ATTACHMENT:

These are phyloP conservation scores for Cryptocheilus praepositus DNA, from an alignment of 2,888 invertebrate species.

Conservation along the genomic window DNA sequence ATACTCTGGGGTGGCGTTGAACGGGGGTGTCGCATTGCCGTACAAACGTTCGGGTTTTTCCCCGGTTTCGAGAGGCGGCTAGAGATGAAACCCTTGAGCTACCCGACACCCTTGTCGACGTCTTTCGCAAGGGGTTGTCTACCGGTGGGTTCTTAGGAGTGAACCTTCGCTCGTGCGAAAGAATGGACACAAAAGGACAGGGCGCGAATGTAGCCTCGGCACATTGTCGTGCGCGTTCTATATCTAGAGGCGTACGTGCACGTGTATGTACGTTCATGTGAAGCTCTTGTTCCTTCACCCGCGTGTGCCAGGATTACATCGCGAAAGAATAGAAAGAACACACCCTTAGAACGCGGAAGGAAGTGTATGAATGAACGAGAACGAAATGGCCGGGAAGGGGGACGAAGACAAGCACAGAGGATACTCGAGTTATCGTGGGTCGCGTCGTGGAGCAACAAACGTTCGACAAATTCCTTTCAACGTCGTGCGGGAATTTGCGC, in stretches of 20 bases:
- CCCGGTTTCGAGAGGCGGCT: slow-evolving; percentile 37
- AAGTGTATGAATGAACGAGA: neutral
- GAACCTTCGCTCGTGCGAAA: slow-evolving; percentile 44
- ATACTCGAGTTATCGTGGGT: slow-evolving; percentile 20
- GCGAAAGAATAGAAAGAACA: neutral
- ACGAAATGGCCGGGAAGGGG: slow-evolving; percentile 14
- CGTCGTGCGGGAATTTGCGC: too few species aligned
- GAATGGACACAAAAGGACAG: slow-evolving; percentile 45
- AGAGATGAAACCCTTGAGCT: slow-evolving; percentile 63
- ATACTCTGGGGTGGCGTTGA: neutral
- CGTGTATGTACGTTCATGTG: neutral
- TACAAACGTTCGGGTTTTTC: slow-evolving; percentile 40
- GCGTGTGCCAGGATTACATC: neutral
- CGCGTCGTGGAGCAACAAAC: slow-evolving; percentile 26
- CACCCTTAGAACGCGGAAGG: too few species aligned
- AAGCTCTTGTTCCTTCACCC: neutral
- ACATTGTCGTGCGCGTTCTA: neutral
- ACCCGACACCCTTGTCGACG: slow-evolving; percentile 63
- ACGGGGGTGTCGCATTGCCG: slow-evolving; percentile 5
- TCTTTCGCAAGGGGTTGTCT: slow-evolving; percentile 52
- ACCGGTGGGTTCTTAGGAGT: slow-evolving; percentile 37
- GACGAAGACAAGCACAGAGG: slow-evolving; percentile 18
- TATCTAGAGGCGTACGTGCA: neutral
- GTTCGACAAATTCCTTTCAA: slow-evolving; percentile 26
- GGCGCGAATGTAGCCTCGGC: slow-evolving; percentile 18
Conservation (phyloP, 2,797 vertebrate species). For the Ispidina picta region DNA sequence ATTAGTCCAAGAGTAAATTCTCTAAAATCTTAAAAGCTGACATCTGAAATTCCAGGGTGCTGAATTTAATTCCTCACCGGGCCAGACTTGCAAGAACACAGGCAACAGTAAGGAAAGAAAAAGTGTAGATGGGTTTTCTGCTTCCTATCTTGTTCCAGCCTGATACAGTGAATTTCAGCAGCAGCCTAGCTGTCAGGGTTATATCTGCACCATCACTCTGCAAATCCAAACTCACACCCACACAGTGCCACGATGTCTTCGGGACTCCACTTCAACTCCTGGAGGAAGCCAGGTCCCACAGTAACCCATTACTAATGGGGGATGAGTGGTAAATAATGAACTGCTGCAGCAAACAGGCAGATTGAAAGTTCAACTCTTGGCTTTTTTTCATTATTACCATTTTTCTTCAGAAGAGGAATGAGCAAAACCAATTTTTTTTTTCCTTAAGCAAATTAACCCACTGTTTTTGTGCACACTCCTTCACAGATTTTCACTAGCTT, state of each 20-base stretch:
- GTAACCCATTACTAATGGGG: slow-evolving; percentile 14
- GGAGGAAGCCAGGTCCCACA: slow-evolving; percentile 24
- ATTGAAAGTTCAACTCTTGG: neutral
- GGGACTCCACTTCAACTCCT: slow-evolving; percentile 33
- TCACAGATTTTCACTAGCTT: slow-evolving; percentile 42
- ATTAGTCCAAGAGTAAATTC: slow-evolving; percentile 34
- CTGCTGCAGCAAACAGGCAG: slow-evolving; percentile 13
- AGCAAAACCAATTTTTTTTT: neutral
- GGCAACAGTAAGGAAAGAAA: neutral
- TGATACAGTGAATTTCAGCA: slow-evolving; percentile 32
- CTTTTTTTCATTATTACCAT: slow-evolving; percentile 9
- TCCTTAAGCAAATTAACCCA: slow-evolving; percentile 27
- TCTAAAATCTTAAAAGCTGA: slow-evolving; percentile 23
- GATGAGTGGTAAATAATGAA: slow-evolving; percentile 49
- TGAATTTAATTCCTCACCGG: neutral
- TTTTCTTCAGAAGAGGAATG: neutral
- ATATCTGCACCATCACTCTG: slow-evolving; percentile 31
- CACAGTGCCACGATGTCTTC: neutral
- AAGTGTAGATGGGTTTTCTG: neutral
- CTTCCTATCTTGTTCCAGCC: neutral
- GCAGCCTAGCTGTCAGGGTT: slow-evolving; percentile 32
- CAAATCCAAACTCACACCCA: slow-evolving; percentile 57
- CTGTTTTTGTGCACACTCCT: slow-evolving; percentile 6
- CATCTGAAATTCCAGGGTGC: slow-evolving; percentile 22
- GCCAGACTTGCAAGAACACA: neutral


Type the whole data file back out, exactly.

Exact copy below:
These are phyloP conservation scores for Cryptocheilus praepositus DNA, from an alignment of 2,888 invertebrate species.

Conservation along the genomic window DNA sequence ATACTCTGGGGTGGCGTTGAACGGGGGTGTCGCATTGCCGTACAAACGTTCGGGTTTTTCCCCGGTTTCGAGAGGCGGCTAGAGATGAAACCCTTGAGCTACCCGACACCCTTGTCGACGTCTTTCGCAAGGGGTTGTCTACCGGTGGGTTCTTAGGAGTGAACCTTCGCTCGTGCGAAAGAATGGACACAAAAGGACAGGGCGCGAATGTAGCCTCGGCACATTGTCGTGCGCGTTCTATATCTAGAGGCGTACGTGCACGTGTATGTACGTTCATGTGAAGCTCTTGTTCCTTCACCCGCGTGTGCCAGGATTACATCGCGAAAGAATAGAAAGAACACACCCTTAGAACGCGGAAGGAAGTGTATGAATGAACGAGAACGAAATGGCCGGGAAGGGGGACGAAGACAAGCACAGAGGATACTCGAGTTATCGTGGGTCGCGTCGTGGAGCAACAAACGTTCGACAAATTCCTTTCAACGTCGTGCGGGAATTTGCGC, in stretches of 20 bases:
- CCCGGTTTCGAGAGGCGGCT: slow-evolving; percentile 37
- AAGTGTATGAATGAACGAGA: neutral
- GAACCTTCGCTCGTGCGAAA: slow-evolving; percentile 44
- ATACTCGAGTTATCGTGGGT: slow-evolving; percentile 20
- GCGAAAGAATAGAAAGAACA: neutral
- ACGAAATGGCCGGGAAGGGG: slow-evolving; percentile 14
- CGTCGTGCGGGAATTTGCGC: too few species aligned
- GAATGGACACAAAAGGACAG: slow-evolving; percentile 45
- AGAGATGAAACCCTTGAGCT: slow-evolving; percentile 63
- ATACTCTGGGGTGGCGTTGA: neutral
- CGTGTATGTACGTTCATGTG: neutral
- TACAAACGTTCGGGTTTTTC: slow-evolving; percentile 40
- GCGTGTGCCAGGATTACATC: neutral
- CGCGTCGTGGAGCAACAAAC: slow-evolving; percentile 26
- CACCCTTAGAACGCGGAAGG: too few species aligned
- AAGCTCTTGTTCCTTCACCC: neutral
- ACATTGTCGTGCGCGTTCTA: neutral
- ACCCGACACCCTTGTCGACG: slow-evolving; percentile 63
- ACGGGGGTGTCGCATTGCCG: slow-evolving; percentile 5
- TCTTTCGCAAGGGGTTGTCT: slow-evolving; percentile 52
- ACCGGTGGGTTCTTAGGAGT: slow-evolving; percentile 37
- GACGAAGACAAGCACAGAGG: slow-evolving; percentile 18
- TATCTAGAGGCGTACGTGCA: neutral
- GTTCGACAAATTCCTTTCAA: slow-evolving; percentile 26
- GGCGCGAATGTAGCCTCGGC: slow-evolving; percentile 18
Conservation (phyloP, 2,797 vertebrate species). For the Ispidina picta region DNA sequence ATTAGTCCAAGAGTAAATTCTCTAAAATCTTAAAAGCTGACATCTGAAATTCCAGGGTGCTGAATTTAATTCCTCACCGGGCCAGACTTGCAAGAACACAGGCAACAGTAAGGAAAGAAAAAGTGTAGATGGGTTTTCTGCTTCCTATCTTGTTCCAGCCTGATACAGTGAATTTCAGCAGCAGCCTAGCTGTCAGGGTTATATCTGCACCATCACTCTGCAAATCCAAACTCACACCCACACAGTGCCACGATGTCTTCGGGACTCCACTTCAACTCCTGGAGGAAGCCAGGTCCCACAGTAACCCATTACTAATGGGGGATGAGTGGTAAATAATGAACTGCTGCAGCAAACAGGCAGATTGAAAGTTCAACTCTTGGCTTTTTTTCATTATTACCATTTTTCTTCAGAAGAGGAATGAGCAAAACCAATTTTTTTTTTCCTTAAGCAAATTAACCCACTGTTTTTGTGCACACTCCTTCACAGATTTTCACTAGCTT, state of each 20-base stretch:
- GTAACCCATTACTAATGGGG: slow-evolving; percentile 14
- GGAGGAAGCCAGGTCCCACA: slow-evolving; percentile 24
- ATTGAAAGTTCAACTCTTGG: neutral
- GGGACTCCACTTCAACTCCT: slow-evolving; percentile 33
- TCACAGATTTTCACTAGCTT: slow-evolving; percentile 42
- ATTAGTCCAAGAGTAAATTC: slow-evolving; percentile 34
- CTGCTGCAGCAAACAGGCAG: slow-evolving; percentile 13
- AGCAAAACCAATTTTTTTTT: neutral
- GGCAACAGTAAGGAAAGAAA: neutral
- TGATACAGTGAATTTCAGCA: slow-evolving; percentile 32
- CTTTTTTTCATTATTACCAT: slow-evolving; percentile 9
- TCCTTAAGCAAATTAACCCA: slow-evolving; percentile 27
- TCTAAAATCTTAAAAGCTGA: slow-evolving; percentile 23
- GATGAGTGGTAAATAATGAA: slow-evolving; percentile 49
- TGAATTTAATTCCTCACCGG: neutral
- TTTTCTTCAGAAGAGGAATG: neutral
- ATATCTGCACCATCACTCTG: slow-evolving; percentile 31
- CACAGTGCCACGATGTCTTC: neutral
- AAGTGTAGATGGGTTTTCTG: neutral
- CTTCCTATCTTGTTCCAGCC: neutral
- GCAGCCTAGCTGTCAGGGTT: slow-evolving; percentile 32
- CAAATCCAAACTCACACCCA: slow-evolving; percentile 57
- CTGTTTTTGTGCACACTCCT: slow-evolving; percentile 6
- CATCTGAAATTCCAGGGTGC: slow-evolving; percentile 22
- GCCAGACTTGCAAGAACACA: neutral